David Cameron said he still wishes to significantly reduce Inheritance Tax (IHT) and hinted that lifting the threshold would be a key priority in the Conservatives' 2015 election manifesto.
Speaking at a meeting in East Sussex, the Prime Minister stated that we should be encouraging people to pass things on to their children. He went further and suggested that Inheritance Tax should only be paid by “the rich” not by “people who have worked hard and saved and who have bought a family house.”
Back in 2007, then shadow chancellor George Osborne promised to triple the IHT threshold from £300,000 to £1 million if the Conservatives won power. Shortly after that, the Labour government approved changes to the IHT law to allow married couples and registered civil partners to raise the threshold on their estates to £650,000 when one of the spouses dies.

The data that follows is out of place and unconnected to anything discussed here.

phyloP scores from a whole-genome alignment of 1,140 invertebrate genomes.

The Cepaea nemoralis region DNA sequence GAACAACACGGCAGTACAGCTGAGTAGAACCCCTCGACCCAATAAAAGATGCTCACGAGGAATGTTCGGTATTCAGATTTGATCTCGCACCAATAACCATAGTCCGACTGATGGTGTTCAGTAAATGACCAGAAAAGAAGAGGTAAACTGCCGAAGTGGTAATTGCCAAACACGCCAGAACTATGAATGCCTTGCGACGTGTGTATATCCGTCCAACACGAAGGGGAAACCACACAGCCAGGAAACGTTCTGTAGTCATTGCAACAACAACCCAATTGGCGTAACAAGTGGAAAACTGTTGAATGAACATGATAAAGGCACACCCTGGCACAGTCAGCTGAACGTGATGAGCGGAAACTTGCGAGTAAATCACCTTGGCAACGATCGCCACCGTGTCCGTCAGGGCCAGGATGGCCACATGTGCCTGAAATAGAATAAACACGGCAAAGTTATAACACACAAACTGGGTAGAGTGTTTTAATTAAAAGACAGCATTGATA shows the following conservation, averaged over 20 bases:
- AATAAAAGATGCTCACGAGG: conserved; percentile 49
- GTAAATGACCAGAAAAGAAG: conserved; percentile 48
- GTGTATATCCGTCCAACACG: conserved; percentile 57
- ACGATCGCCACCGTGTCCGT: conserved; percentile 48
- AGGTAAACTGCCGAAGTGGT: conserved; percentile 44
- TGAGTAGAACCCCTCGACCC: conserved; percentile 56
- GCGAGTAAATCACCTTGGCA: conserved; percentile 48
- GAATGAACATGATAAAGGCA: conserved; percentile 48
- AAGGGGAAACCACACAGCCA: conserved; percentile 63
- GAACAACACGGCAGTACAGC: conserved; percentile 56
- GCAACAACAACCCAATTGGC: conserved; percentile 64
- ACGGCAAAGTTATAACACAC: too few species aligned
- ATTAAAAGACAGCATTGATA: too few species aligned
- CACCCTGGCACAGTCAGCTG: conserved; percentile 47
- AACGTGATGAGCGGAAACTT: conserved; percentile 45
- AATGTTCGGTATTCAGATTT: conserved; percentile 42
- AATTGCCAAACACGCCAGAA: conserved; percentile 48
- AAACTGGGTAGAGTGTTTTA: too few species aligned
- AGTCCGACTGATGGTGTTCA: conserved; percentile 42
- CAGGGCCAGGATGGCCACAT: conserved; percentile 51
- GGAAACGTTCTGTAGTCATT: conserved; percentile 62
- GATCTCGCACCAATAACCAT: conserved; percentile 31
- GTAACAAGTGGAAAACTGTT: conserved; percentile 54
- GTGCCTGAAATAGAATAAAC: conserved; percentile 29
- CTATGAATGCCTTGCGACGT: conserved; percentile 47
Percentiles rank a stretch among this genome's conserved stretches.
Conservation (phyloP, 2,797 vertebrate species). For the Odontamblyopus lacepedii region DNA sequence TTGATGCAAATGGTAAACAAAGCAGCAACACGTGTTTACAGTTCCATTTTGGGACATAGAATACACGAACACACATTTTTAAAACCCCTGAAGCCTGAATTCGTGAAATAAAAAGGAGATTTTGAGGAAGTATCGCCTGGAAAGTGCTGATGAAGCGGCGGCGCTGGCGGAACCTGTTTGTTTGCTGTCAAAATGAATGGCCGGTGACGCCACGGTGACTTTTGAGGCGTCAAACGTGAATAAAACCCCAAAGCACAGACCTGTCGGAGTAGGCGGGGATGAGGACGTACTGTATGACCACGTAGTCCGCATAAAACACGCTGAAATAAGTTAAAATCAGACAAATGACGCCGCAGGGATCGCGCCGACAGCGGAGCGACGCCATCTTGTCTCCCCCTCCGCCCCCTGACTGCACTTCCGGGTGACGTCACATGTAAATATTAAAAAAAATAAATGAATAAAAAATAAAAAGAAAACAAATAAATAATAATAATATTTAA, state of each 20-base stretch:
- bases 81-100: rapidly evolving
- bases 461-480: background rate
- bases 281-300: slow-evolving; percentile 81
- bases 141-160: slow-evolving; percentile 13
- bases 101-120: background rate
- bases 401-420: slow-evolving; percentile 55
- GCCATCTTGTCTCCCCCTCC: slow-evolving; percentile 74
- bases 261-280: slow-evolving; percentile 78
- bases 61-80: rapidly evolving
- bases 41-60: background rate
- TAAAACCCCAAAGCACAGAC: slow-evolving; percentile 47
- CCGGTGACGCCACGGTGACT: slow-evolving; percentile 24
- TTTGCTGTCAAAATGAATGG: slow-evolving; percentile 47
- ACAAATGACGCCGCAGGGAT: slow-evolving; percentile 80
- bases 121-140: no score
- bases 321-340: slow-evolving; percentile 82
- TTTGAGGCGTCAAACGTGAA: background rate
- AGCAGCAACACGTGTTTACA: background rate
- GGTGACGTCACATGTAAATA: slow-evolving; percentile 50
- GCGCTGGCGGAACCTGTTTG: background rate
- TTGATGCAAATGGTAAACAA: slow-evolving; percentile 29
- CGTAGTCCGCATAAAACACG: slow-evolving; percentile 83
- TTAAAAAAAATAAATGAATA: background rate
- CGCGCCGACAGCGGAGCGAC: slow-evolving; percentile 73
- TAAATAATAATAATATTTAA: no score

In almost all other cases, estates with a value higher than £325,000 are taxed at 40%.
A day after Cameron confirmed his ambition to help more people avoid getting caught in the IHT net, the Office for Budget Responsibility (OBR) issued its Budget forecast, which showed that over the next five years the amount of IHT receipts coming into the state will be higher than initially expected. According to the figures, the annual IHT receipts will reach £5.8 billion by 2018/19, up from £3.5 billion this year. The Treasury will get almost £1 billion more from the tax on inherited wealth and assets over the period than officials predicted three months ago.
In December the OBR said that the amount of IHT to be collected by the Treasury would rise to £5.6 billion in 2018/19 from £3.1 billion in 2012/13.